5 Favorite Backyard Habitat Photos of 2014

When I sat down to write the previous post, 5 Favorite Washington Nature Photos of 2014, I nearly had an anxiety attack trying to pick only a few photos. Instead of putting myself through that, I decided to do a series of three posts and today I’m sharing my 5 favorite photographs I took in my very own yard. When we moved in, the yard consisted of a maple tree, lilac, forsythia and a few odd rhododendrons. The backyard was nearly all lawn. Over the last two years we’ve dug and planted and while it’s still relatively small, the habitat is growing slowly but surely. We’ve been rewarded by this effort and continue to add more plants and improve our back and front yard habitats. We recently put up our first bird feeder here (fear of attracting rats prevented us before) and were rewarded almost immediately with…

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Foragings:: The latest news, resources, designs and more

 News

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Foragings:: The latest news, resources, designs and more

News

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Foragings:: The latest news, resources, designs and more

News

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Featured Design Resource:: Reptiles and Amphibians in your backyard

Readers may or may not realize that there are hundreds of design resources here on The Metropolitan Field Guide. On top of this website is a drop-down menu titled ‘Design Resources’ where you’ll find documents for designing butterfly, bird, bat and other wildlife species habitat categorized by species as well as region. You’ll also find plant lists for wildlife and a variety of other subjects such as adding habitat to golf courses, designing green roofs, rain gardens and wildlife crossings. To bring attention to these amazing downloadable and often free resources, this post marks the beginning of a new series featuring selected resources.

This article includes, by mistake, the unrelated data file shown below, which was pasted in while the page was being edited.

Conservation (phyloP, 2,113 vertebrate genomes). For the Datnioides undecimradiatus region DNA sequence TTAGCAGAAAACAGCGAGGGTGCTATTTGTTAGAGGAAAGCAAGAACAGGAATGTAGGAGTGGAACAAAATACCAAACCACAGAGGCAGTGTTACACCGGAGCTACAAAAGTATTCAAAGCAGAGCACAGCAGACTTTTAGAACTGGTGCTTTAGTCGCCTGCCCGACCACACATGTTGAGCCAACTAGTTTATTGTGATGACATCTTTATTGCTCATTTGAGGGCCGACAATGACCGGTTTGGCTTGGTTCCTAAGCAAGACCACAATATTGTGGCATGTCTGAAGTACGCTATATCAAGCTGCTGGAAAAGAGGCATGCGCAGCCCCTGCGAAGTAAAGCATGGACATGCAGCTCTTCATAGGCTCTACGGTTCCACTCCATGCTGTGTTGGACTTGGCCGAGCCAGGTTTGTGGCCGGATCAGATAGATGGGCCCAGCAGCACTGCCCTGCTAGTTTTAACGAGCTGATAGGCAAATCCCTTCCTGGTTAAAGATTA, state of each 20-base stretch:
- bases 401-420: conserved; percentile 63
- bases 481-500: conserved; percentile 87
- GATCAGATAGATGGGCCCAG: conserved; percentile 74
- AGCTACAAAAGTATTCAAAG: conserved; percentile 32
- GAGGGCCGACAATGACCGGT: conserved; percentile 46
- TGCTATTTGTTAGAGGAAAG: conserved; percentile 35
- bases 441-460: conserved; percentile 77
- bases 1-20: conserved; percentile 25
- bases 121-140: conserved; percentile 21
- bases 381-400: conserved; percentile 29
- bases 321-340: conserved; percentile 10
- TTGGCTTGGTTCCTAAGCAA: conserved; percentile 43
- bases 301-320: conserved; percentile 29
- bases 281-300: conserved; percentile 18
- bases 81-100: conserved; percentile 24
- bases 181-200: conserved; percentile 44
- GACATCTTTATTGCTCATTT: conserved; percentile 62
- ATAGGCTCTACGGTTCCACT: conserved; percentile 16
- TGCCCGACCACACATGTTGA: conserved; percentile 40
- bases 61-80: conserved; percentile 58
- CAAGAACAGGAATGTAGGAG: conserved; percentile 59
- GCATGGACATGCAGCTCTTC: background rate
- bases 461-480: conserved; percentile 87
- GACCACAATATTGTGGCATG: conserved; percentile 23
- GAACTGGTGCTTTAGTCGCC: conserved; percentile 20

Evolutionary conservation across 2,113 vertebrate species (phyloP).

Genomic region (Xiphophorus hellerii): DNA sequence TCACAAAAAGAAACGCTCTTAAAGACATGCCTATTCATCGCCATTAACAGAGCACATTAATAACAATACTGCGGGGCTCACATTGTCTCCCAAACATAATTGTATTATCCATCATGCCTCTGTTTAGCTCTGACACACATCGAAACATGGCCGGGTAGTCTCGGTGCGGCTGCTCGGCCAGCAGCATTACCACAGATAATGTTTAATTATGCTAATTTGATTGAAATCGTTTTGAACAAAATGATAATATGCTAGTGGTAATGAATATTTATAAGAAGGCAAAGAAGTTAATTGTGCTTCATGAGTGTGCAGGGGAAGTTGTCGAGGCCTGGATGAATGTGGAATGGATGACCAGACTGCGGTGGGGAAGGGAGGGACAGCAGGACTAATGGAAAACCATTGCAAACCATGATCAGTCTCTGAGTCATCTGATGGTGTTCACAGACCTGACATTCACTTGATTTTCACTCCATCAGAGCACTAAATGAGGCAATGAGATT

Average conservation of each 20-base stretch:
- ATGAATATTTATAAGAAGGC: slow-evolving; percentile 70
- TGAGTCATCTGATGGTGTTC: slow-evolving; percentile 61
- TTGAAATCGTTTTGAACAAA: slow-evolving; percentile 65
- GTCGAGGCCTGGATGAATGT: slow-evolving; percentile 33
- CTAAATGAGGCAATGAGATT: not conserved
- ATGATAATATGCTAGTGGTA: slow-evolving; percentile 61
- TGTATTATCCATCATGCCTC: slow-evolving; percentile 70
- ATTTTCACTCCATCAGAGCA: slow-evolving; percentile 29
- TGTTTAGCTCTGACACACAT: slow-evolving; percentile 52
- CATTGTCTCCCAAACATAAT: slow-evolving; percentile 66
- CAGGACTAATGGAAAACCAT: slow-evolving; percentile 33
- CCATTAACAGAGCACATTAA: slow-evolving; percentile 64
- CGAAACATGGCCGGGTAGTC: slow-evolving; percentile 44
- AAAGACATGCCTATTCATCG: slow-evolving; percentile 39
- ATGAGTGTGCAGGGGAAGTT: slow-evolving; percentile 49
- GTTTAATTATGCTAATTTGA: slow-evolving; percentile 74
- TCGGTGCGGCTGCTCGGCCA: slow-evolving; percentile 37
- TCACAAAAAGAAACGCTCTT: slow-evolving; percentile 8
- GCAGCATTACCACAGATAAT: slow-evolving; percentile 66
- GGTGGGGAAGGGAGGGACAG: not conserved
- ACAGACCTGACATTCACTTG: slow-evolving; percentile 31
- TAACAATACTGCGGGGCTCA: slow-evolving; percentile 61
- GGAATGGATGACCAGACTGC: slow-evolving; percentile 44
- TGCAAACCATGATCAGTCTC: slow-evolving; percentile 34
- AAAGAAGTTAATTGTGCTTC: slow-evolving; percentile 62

New from the North Carolina State University Cooperative Extension comes Reptiles and Amphibians in your backyard and adds a valuable resource to a rather short…

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Foragings:: The latest news, resources, designs and more

News

  • Vancouver Convention Centre roof a hive of insect and plant activity:: Three years on and the green roof of the Vancouver Convention Center has been greatly successful for wildlife housing ants, spiders, dragonflies, grasshoppers, bees and sparrows and finches.
  • California Academy of Sciences’ roof is thriving:: Another green roof at three years old, the California Academy of Sciences’ roof has also become successful wildlife habitat including 173 species of arthropods including spiders, bees and butterflies as well as 30 species of birds such as Red-winged and Brewer’s Blackbirds.
  • ‘Natural landscapes’ gone wild:: Yet another article on a subject which is seeing more and more press coverage; natural landscapes as a growing movement which are meeting resistance from cities and neighbors.
  • A Reward for Bird-Friendly Buildings:: The LEED certification program is introducing project credits to designers for using certain criteria that make buildings more bird-friendly.

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